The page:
The dawn of the new millennium brought a gadget like no other. More than a cellphone, the BlackBerry offered users something novel in the blossoming age of email: liberation from the desk. This made it the device of choice for a rich and mobile class, eventually spawning an aspirational market beyond Wall Street. Fittingly, BlackBerry’s demise is occurring with the device as little more than a mark of white-collar servitude.

Sep 19, 2013
via Breakingviews

JPMorgan pays price for embarrassing regulators

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By Rob Cox and Antony Currie
The authors are Reuters Breakingviews columnists. The opinions expressed are their own.

The first rule in banking, even before know thy customer, is never aggravate your regulator. JPMorgan is usefully illustrating the importance of this dictum by paying through the nose for embarrassing the many agencies charged with overseeing the largest U.S. bank by assets. Though the many fines the firm is paying are unlikely to cost Chief Executive Jamie Dimon his job, they provide a useful lesson in the importance of hubris management.

Sep 18, 2013
via The Great Debate

Starbucks policy shift is small win for gun safety, big one for economic boycotts

Starbucks’ decision this week to ask customers to leave their guns at the door will please many of its loyal customers. Gun safety advocates are also claiming the move as a major victory and are promising to move on to other retailers that allow guns in their outlets. Nobody, however, should be as charged up as Elliot Fineman.

Ever since his son Michael was randomly murdered seven years ago by a paranoid schizophrenic while dining with his wife in a San Diego restaurant, Fineman has been on a crusade urging Americans who favor safe gun laws to make their presence known economically. Fineman, who founded the National Gun Victims Action Council, contends that political pressure alone will not shift the debate in favor of measures like universal background checks. There must be an economic impact as well.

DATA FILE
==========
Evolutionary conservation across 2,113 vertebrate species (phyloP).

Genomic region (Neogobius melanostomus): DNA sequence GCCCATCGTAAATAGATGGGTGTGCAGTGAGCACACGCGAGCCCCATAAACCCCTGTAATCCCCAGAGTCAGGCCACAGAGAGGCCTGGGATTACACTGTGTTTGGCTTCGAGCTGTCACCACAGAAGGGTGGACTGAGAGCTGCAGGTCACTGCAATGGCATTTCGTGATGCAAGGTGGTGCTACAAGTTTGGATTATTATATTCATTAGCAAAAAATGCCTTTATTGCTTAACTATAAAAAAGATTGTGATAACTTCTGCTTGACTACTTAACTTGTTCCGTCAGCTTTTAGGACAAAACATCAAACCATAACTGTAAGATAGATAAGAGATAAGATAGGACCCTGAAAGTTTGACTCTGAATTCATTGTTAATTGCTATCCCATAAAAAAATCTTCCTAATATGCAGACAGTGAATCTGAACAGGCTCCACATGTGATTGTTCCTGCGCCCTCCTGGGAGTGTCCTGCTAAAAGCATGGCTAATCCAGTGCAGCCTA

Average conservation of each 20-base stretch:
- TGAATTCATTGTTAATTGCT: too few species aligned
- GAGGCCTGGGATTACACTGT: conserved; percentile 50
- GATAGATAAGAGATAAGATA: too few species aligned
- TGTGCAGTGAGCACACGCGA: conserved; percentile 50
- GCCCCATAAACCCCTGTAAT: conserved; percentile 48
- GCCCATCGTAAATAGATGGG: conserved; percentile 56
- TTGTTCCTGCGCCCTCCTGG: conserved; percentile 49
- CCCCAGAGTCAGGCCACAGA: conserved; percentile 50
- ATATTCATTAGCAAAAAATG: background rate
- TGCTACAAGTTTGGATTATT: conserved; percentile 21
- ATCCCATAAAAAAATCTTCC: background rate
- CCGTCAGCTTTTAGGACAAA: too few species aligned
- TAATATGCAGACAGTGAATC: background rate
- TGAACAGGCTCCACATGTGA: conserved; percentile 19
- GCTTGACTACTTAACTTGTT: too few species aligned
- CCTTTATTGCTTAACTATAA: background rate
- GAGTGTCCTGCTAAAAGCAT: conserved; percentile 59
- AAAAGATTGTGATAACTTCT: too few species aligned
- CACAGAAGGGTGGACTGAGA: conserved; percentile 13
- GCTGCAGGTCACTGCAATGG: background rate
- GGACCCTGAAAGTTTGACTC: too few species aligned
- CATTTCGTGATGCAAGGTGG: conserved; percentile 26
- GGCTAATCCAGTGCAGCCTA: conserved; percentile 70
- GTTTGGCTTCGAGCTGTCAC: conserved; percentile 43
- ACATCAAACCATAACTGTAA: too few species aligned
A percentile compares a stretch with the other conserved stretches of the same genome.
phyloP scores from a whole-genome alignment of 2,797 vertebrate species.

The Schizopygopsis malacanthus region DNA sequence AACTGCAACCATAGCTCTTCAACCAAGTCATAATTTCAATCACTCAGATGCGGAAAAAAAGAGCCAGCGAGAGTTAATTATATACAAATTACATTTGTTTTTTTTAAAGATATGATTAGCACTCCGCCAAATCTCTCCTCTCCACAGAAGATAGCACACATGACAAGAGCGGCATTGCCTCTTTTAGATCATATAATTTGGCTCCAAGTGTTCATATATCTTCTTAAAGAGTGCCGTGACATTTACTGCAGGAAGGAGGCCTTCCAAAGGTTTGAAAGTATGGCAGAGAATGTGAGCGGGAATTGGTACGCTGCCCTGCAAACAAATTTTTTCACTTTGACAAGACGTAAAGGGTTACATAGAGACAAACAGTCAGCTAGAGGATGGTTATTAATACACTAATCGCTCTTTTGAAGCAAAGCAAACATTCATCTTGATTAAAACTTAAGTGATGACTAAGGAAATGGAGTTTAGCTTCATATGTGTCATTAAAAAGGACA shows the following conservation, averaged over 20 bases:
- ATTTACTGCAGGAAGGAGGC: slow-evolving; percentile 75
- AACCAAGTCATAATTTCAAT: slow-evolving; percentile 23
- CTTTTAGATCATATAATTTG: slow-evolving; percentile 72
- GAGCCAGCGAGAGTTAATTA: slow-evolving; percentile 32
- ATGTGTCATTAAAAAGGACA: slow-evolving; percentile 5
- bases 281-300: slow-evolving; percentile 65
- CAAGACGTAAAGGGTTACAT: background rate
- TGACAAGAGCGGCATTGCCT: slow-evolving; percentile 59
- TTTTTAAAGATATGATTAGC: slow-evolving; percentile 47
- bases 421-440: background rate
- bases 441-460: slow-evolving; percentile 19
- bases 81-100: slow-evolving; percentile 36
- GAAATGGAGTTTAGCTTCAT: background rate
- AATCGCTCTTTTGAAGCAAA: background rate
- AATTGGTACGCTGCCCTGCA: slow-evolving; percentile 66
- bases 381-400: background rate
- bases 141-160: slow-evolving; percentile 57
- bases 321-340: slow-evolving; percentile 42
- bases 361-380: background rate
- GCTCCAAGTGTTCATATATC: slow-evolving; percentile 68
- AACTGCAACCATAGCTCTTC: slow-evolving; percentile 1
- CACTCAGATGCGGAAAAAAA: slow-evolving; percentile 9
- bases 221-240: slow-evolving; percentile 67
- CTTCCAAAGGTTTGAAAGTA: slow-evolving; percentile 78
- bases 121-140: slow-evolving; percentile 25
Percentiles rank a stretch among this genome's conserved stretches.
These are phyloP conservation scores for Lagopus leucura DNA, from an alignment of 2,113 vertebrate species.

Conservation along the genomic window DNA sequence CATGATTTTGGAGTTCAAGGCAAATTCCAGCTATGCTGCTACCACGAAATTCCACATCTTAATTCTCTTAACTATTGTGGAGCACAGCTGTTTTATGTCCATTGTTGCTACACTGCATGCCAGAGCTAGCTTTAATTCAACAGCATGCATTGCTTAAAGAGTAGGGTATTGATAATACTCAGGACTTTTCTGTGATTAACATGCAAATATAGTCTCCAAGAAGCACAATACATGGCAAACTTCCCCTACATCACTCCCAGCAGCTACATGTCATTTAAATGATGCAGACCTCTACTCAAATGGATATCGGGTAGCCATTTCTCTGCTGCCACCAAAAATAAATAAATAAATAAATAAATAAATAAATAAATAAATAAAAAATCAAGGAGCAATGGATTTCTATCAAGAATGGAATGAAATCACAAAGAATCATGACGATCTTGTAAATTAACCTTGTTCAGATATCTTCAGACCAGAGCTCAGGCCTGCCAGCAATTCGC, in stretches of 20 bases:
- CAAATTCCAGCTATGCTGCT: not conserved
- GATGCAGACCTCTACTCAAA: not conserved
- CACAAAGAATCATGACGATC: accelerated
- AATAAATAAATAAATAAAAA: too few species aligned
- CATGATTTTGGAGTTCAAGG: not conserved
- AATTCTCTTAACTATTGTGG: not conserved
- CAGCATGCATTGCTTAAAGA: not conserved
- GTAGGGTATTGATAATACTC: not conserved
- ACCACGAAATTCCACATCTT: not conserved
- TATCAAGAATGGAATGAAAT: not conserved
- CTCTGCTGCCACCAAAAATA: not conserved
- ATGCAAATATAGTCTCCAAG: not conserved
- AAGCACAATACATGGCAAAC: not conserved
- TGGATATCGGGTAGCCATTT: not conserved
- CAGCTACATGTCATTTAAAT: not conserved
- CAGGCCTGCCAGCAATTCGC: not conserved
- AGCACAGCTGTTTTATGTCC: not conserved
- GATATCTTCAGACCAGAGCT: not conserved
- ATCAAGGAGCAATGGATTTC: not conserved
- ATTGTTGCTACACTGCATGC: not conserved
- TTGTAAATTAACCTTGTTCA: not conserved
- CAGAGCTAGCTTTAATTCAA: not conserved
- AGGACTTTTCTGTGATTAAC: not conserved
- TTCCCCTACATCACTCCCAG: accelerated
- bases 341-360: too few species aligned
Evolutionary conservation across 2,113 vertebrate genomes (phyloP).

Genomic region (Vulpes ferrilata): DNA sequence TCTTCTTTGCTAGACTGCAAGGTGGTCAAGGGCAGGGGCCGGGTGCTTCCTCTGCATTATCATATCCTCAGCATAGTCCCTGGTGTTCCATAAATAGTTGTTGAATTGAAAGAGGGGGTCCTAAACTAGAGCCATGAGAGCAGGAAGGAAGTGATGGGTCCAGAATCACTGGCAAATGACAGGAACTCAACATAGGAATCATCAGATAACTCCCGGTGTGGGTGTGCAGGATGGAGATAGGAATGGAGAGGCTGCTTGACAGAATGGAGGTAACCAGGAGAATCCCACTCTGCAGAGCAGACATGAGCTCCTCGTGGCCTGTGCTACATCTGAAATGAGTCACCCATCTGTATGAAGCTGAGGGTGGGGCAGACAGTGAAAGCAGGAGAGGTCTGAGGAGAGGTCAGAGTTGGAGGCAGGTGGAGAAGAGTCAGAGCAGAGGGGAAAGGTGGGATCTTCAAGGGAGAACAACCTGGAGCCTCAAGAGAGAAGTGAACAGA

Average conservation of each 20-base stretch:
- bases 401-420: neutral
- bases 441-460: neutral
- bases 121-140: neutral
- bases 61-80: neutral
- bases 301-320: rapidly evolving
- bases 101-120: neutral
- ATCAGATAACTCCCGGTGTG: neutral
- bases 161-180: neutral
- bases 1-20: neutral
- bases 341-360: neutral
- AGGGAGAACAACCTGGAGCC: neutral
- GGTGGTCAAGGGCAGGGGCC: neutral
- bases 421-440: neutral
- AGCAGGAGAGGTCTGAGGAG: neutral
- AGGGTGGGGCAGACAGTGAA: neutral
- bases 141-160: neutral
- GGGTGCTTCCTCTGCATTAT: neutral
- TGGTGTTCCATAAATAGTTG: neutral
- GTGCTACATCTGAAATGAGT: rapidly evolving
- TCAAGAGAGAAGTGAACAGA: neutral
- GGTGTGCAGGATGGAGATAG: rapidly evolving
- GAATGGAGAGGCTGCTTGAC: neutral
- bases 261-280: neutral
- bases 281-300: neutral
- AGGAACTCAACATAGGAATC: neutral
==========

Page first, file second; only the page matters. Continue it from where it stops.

Sep 13, 2013

After two-decade hiatus, a matured Replacements return to rock

NEW YORK, Sept 13 (Reuters) – The velvet curtain had yet to
open at the Ritz night club in New York’s East Village when the
opening riff of Aerosmith’s “Walk This Way” thundered over the
rowdy crowd.

Paul Westerberg emerged stage right with a guitar strapped
around him before the curtain parted, and the Replacements, long
on critical acclaim but without great commercial success, played
what punk rock cognoscenti regard as one of the greatest
concerts ever.

Sep 13, 2013
via Breakingviews

Review: “Money for Nothing” sets crisis-film high

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By Rob Cox
The author is a Reuters Breakingviews columnist. The opinions expressed are his own.

The press literature for “Money for Nothing,” a new documentary about the Federal Reserve, says director Jim Bruce partly funded the movie by betting against financial stocks during the crisis of 2008. That’s clever marketing. Judging by the film’s astute analysis of the past century of U.S. monetary policy, it’s also believable.

    • About Rob

      "Rob Cox helped establish Breakingviews in 2000 in London. From 2004 he spearheaded the firm's expansion in the United States and edited its American edition, including the daily Breakingviews columns in the New York Times and Wall Street Journal. Rob has worked as a financial journalist in London, Milan, New York, Washington, Chicago and Tokyo. Rob graduated from Columbia University’s Journalism School and the University of Vermont. Follow Rob on Twitter @rob1cox"